In hindsight, the most exhilarating moment in the film is the near sinking of the Tigerfish that caps off the first half. But once the crew arrives at the artificial outdoor Arctic ‘set’ for act two the story comes to a grinding halt, intermittently livened up by the Vaslov/Anders confrontation and showdown between Ferraday and Ostrovsky. Again, because this is Panavision 70 one expects a lavishness to the production value, or at the very least some resplendent location photography to stimulate the eye. As none of this is forthcoming we are left to focus on the espionage. But the ‘cloak and dagger’ only comes to life in fits and sparks (more fits, than sparks), leaving the viewer wanting for more action and less talk.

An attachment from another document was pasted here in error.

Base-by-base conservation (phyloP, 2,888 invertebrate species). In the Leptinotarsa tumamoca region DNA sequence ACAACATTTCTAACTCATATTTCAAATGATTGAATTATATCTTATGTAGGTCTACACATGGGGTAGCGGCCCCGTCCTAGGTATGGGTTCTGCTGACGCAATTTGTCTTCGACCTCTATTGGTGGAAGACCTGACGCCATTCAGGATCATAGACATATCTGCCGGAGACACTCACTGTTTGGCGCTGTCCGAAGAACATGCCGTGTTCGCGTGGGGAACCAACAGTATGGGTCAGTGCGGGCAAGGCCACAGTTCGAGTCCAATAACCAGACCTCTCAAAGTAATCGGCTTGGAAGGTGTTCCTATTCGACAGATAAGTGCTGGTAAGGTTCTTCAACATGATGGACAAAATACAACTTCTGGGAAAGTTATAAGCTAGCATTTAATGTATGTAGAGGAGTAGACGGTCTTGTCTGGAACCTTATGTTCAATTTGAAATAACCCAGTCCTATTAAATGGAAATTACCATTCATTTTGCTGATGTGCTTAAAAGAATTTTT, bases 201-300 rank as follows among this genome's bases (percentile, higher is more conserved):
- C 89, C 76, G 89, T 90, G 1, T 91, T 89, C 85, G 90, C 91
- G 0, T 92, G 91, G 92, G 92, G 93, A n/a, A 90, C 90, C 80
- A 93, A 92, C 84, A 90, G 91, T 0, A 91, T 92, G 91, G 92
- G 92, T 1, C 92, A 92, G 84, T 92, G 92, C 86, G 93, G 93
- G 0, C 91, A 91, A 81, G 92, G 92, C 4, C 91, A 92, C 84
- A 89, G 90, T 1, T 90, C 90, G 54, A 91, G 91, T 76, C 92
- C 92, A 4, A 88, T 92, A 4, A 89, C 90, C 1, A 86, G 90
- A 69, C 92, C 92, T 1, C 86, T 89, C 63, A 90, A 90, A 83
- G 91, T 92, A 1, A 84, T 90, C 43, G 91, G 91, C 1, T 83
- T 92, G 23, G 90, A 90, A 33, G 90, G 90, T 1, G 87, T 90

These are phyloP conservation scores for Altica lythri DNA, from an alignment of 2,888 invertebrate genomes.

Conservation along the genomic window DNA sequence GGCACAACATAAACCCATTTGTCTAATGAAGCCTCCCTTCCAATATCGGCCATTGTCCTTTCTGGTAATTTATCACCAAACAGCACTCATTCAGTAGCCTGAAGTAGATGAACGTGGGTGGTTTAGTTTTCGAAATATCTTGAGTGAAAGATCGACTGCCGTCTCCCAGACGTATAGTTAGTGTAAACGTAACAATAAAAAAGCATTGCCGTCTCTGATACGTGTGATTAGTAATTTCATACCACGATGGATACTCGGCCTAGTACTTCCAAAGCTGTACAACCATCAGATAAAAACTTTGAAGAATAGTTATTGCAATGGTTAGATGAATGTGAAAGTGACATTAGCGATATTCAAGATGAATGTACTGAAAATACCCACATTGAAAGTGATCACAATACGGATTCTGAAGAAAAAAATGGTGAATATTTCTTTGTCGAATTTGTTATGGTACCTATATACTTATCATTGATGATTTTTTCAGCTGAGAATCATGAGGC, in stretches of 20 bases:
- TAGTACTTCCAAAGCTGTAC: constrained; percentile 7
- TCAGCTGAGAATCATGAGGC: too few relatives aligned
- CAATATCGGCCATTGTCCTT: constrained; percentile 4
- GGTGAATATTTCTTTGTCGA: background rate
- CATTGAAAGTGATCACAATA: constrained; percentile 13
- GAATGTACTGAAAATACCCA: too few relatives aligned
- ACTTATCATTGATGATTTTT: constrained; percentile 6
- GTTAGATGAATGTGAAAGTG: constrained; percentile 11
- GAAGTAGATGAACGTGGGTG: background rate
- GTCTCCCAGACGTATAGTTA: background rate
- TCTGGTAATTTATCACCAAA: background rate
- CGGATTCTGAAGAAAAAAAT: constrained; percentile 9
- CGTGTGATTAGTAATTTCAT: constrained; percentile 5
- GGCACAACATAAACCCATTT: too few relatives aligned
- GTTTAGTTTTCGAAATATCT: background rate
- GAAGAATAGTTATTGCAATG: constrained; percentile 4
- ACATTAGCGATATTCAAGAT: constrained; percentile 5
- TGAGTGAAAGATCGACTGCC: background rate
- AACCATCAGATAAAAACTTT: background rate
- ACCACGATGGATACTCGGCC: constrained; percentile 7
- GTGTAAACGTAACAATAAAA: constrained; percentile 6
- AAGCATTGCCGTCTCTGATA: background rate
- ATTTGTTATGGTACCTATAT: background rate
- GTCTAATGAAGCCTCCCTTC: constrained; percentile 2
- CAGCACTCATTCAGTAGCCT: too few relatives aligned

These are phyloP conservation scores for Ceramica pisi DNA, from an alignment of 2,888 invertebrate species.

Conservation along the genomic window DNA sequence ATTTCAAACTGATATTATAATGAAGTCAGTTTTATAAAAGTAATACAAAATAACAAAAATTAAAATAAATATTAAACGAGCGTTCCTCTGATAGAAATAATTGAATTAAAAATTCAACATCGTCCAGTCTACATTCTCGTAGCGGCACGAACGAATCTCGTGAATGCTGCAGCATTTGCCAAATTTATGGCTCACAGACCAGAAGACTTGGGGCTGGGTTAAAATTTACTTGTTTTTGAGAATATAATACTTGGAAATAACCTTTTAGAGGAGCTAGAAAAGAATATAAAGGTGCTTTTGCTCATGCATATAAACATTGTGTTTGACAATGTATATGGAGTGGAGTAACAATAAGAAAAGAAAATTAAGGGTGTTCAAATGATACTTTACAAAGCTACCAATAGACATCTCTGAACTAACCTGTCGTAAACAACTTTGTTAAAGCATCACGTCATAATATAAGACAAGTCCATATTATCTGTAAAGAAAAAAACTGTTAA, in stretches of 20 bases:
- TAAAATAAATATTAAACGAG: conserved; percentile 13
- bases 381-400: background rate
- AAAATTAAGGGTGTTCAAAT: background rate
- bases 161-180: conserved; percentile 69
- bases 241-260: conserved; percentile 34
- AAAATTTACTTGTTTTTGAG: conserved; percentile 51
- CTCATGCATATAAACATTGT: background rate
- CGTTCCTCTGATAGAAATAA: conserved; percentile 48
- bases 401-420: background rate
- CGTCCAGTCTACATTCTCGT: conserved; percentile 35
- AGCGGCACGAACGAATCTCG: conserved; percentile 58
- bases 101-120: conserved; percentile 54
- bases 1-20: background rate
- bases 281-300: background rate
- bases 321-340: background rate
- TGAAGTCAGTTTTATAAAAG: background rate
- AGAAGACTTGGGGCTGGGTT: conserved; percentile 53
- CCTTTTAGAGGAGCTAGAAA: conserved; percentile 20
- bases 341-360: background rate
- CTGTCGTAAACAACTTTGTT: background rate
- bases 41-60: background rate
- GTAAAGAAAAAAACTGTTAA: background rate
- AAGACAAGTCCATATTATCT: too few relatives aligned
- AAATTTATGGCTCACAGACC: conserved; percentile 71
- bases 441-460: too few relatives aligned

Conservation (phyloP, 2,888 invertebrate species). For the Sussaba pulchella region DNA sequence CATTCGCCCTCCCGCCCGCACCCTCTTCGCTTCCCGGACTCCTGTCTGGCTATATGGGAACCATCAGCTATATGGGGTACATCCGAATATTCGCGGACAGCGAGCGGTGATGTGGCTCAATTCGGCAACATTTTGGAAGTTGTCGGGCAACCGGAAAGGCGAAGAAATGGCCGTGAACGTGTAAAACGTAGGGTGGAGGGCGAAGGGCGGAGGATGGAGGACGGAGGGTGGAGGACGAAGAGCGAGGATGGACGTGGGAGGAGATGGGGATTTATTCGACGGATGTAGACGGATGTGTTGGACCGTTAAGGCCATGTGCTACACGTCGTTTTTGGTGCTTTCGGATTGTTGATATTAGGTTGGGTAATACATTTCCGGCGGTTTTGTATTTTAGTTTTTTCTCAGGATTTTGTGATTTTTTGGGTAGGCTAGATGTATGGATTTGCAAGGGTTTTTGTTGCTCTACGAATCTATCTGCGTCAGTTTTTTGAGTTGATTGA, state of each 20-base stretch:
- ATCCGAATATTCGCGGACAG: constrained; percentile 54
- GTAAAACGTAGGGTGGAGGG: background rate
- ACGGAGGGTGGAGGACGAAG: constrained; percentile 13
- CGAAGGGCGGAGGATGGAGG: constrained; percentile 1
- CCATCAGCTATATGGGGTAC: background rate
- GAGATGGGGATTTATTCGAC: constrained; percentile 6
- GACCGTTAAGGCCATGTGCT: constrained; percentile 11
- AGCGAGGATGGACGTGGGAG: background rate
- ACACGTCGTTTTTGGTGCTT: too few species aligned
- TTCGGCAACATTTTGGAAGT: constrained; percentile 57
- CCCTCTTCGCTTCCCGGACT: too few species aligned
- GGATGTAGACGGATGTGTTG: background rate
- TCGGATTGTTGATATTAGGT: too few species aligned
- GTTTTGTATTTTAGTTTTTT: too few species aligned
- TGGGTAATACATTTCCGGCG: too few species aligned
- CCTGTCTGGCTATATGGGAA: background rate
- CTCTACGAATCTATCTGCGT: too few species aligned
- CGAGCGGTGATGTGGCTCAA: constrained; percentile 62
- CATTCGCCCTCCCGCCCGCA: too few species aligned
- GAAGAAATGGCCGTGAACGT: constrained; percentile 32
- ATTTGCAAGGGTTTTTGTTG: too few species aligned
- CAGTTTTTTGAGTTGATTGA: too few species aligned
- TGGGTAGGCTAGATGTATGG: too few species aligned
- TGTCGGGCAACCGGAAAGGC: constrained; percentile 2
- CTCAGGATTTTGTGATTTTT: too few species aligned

In the final analysis, Ice Station Zebra doesn’t really attain greatness and that’s a genuine shame. There’s no camaraderie between the men aboard the Tigerfish, not even antagonistic chemistry between Ferraday and Jones, or Ferraday and Vaslov, or Anders and anyone to fuel the various ‘struggle of wills’ scenarios that might have made the intrigues...well…intriguing. Rock Hudson’s performance can best be described as understated happenstance. He says his lines with modest conviction and his usual laid back deep voice. But somehow there’s no weight to his words. It’s just dialogue, manufactured and pre-processed and dull, dull, DULL!